July 12, 2012
Students’ basic right to education violated by low-performing school district
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DETROIT —The American Civil Liberties Union of Michigan filed a class-action lawsuit today in state court on behalf of eight students who represent nearly 1,000 children attending K-12 public schools in Highland Park, Mich. This groundbreaking lawsuit names the state of Michigan, its agencies charged with overseeing public education and the Highland Park School District for failing to take effective steps to ensure that students are reading at grade level as set forth by state law and Constitution.
“This is a first-of-its-kind lawsuit asserting a child’s fundamental right to read. The capacity to learn is deeply rooted in the ability to achieve literacy. A child who cannot read will be disenfranchised in our society and economy for a lifetime,” said Kary L. Moss, executive director of the ACLU of Michigan. “Highland Park students want to be educated. However, their hopes and dreams for a future are being destroyed by an ineffective system that does not adequately prepare them for life beyond school.”
Less than 10 percent of the district’s students in grades third through eighth are proficient in reading and math, based on Michigan Education Assessment Program (MEAP) scores. By 11th grade, students do not fare any better, with less than 10 percent of students scoring proficient in reading or math on the Michigan Merit Exam (MME). An independent evaluation to assess the reading proficiency of the plaintiffs found that students were reading between four and eight grades below their current grade level. The organization also cited serious academic deficiencies caused by a documented lack of books, outdated materials, filthy classrooms and bathrooms.
Inadequate mastery of basic reading skills for students in any Michigan school district is a violation of state law, continued Moss, which requires districts to provide additional remedial assistance to students who are not performing at grade level. In addition, our state Constitution requires that “the legislature shall maintain and support a system of free public elementary and secondary schools as defined by law” and singles out education as a uniquely important state function. The ACLU of Michigan is asking for immediate remedy by the state, including research-based methods of instruction, highly trained educators and administrators, a process for monitoring progress, new educational materials and textbooks, and a clean and safe learning environment.
“No one can walk through the halls of Highland Park schools and say that this is a suitable and safe environment to learn,” said Michelle Johnson, a lifelong Highland Park resident whose daughter is entering her junior year, but reads between five and seven levels below her grade. “I spoke out at nearly every public meeting and I went to school with my kids every day, all day this year. But nothing I do will work if the district and the state don’t meet me half way. All I am asking for is a full partner in my child’s education so that she can learn the basics – reading.”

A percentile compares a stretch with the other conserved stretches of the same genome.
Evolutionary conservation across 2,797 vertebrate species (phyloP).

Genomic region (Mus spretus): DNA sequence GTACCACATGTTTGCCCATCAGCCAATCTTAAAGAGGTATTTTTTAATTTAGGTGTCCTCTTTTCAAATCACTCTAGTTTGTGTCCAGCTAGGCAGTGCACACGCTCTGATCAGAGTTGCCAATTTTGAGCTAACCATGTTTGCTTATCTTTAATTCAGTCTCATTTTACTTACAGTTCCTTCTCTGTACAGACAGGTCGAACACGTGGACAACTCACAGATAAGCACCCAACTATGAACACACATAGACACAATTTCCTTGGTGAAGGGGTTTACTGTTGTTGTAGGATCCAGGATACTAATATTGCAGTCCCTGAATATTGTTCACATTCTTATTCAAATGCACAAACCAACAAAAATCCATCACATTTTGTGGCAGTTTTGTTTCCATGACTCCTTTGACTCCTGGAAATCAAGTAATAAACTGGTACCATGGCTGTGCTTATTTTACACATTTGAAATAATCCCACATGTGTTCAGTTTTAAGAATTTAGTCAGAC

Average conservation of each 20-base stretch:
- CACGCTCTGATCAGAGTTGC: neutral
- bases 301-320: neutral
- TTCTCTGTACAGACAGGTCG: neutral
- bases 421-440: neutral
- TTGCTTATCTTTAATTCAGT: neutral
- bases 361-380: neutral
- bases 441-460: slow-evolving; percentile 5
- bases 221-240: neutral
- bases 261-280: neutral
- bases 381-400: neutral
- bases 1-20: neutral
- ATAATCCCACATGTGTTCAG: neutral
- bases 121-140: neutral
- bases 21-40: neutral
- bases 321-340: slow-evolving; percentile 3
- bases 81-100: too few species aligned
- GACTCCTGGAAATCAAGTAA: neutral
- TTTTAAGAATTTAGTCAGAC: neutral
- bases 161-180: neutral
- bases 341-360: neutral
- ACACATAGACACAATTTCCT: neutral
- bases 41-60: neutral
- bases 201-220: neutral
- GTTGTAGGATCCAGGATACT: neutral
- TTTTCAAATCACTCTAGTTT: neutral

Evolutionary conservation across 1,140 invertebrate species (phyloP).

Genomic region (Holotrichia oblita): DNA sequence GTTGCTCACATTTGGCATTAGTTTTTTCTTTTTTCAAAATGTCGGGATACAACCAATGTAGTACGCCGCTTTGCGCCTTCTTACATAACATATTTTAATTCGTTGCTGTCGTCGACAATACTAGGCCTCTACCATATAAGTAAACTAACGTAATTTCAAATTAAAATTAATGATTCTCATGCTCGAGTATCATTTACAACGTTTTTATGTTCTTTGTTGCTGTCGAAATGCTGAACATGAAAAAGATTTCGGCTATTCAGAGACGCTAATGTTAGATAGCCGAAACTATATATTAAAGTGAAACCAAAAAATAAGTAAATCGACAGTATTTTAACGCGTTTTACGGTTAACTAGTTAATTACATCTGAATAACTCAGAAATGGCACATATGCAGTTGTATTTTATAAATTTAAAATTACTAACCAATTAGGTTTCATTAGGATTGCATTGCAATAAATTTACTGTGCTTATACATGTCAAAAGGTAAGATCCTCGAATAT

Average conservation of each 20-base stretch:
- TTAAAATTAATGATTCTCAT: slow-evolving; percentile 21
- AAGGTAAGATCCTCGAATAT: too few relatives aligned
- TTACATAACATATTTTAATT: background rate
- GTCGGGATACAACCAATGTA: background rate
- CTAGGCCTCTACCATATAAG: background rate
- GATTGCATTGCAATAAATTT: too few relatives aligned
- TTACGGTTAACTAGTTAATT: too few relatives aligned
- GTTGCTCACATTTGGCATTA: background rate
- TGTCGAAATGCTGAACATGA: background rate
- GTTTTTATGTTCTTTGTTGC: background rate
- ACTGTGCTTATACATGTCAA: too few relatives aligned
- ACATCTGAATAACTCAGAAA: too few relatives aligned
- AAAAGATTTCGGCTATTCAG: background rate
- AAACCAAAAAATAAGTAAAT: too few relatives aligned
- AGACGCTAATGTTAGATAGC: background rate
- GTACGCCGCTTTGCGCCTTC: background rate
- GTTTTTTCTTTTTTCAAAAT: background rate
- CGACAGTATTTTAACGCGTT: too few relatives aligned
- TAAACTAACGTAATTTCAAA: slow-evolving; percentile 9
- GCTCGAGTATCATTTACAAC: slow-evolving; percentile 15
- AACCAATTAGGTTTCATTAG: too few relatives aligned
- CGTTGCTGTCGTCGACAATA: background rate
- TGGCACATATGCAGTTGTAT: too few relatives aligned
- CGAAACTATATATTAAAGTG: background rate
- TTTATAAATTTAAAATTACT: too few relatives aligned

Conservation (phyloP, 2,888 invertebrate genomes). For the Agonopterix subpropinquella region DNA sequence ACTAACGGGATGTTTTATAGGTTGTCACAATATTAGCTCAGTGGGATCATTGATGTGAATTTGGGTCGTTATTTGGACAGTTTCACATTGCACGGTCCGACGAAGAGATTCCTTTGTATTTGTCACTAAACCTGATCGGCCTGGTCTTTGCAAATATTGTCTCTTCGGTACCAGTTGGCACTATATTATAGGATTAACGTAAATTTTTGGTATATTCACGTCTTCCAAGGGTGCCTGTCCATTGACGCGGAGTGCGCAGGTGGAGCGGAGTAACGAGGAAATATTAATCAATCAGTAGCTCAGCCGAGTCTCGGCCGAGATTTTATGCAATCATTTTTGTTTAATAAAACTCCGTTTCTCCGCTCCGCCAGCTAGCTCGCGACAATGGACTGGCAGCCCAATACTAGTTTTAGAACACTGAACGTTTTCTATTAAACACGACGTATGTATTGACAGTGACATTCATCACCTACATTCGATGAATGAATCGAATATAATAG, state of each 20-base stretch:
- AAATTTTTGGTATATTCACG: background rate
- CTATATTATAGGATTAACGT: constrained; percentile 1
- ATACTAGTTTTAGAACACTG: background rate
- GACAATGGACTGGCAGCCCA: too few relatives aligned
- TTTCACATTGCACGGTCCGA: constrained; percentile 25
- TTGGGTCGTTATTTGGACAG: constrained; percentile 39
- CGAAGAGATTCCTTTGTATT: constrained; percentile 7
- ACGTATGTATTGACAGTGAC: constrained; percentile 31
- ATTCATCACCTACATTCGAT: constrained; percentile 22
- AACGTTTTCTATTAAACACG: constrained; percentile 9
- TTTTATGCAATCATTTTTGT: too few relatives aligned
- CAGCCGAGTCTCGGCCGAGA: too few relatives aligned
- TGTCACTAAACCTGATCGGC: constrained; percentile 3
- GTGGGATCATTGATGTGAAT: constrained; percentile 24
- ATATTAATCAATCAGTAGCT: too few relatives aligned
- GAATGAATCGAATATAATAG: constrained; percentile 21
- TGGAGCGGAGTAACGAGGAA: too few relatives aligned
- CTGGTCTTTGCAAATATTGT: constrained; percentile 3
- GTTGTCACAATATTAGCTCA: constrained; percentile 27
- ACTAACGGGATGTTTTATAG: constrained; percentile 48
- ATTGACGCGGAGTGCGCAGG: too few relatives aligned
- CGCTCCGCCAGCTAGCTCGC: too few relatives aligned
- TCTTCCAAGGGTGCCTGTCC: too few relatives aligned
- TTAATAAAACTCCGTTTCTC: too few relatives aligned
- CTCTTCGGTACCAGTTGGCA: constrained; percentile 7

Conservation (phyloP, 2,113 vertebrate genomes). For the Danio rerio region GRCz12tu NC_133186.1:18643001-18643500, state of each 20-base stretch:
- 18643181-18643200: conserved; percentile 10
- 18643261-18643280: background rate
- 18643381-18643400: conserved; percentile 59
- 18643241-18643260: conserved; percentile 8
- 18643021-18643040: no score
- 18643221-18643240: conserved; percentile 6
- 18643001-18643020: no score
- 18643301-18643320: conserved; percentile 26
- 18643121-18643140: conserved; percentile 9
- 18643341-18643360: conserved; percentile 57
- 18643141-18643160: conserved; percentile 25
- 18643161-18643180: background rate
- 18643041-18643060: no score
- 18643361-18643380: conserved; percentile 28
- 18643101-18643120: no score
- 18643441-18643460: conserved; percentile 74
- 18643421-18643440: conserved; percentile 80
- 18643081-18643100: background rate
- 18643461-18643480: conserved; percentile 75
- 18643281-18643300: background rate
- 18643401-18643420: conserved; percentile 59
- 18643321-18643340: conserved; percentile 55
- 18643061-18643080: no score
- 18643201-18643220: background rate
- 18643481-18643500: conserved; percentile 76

Highland Park School District operates two K-8 schools and a high school with a total of 973 students. During its investigation, the ACLU of Michigan found that the district is hindered by the lack of counselors and assistant principals. Additionally, students often shared outdated textbooks because of insufficient supply, and had to return them at the end of the day, eliminating the possibility of additional study at home. School buildings were typically filthy, unheated and lacked security, making it a haven for vagrants often found sleeping in unattended rooms. Bathrooms were also filthy and had no toilet paper or soap.
“No case ever filed anywhere in the U.S. has addressed a school system in such dire straits. The Highland Park School District is among the lowest achieving school districts in the nation, let alone Michigan,” said Mark Rosenbaum, University of Michigan Law School Professor and ACLU cooperating attorney. “How the State responds to this lawsuit—whether it opposes a right to read for the two-thirds of Highland Park schoolchildren who score below proficient on the Michigan reading assessment test—reveals its concern for the fate of these children and their community. The destiny of these children will be the destiny of Michigan.”
According to 2011-2012 MEAP scores, 65 percent of fourth graders are not reading at a proficient level; 87 percent are not proficient at math. In seventh grade, 75 percent are not reading at a proficient level while 93 percent are not proficient at math. According to 2011-2012 MME results, by eleventh grade, when students should be college-ready, 90 percent failed reading; 97 percent failed math, 94 percent failed writing and 100 percent failed the social studies and science portions of the exam.
In its lawsuit, the ACLU of Michigan argues that the dismal test scores and reading evaluations prove that the state of Michigan and Highland Park Schools have violated the students’ right to read as set forth by state laws, which requires the state to provide “additional assistance” to children who are not reading at grade level.
“We only ask that the state fulfill its obligation to our students and provide them with a quality education, which is every child’s right,” said Moss. “Financial interventions such as the appointment of an emergency manager and charter operator are evidence that the state has been on notice of this serious problem for quite a while. The district will continue to hang by a thread with no lifeboat in sight, unless the state acts swiftly and decidedly.”
In addition to Moss and Rosenbaum, the ACLU’s legal team includes Rick Haberman, Michael J. Steinberg and Shana Schoem of the ACLU of Michigan; Jennifer B. Salvatore of Nacht Law; and Steven Guggenheim of the law firm of Wilson Sonsini Goodrich & Rosati.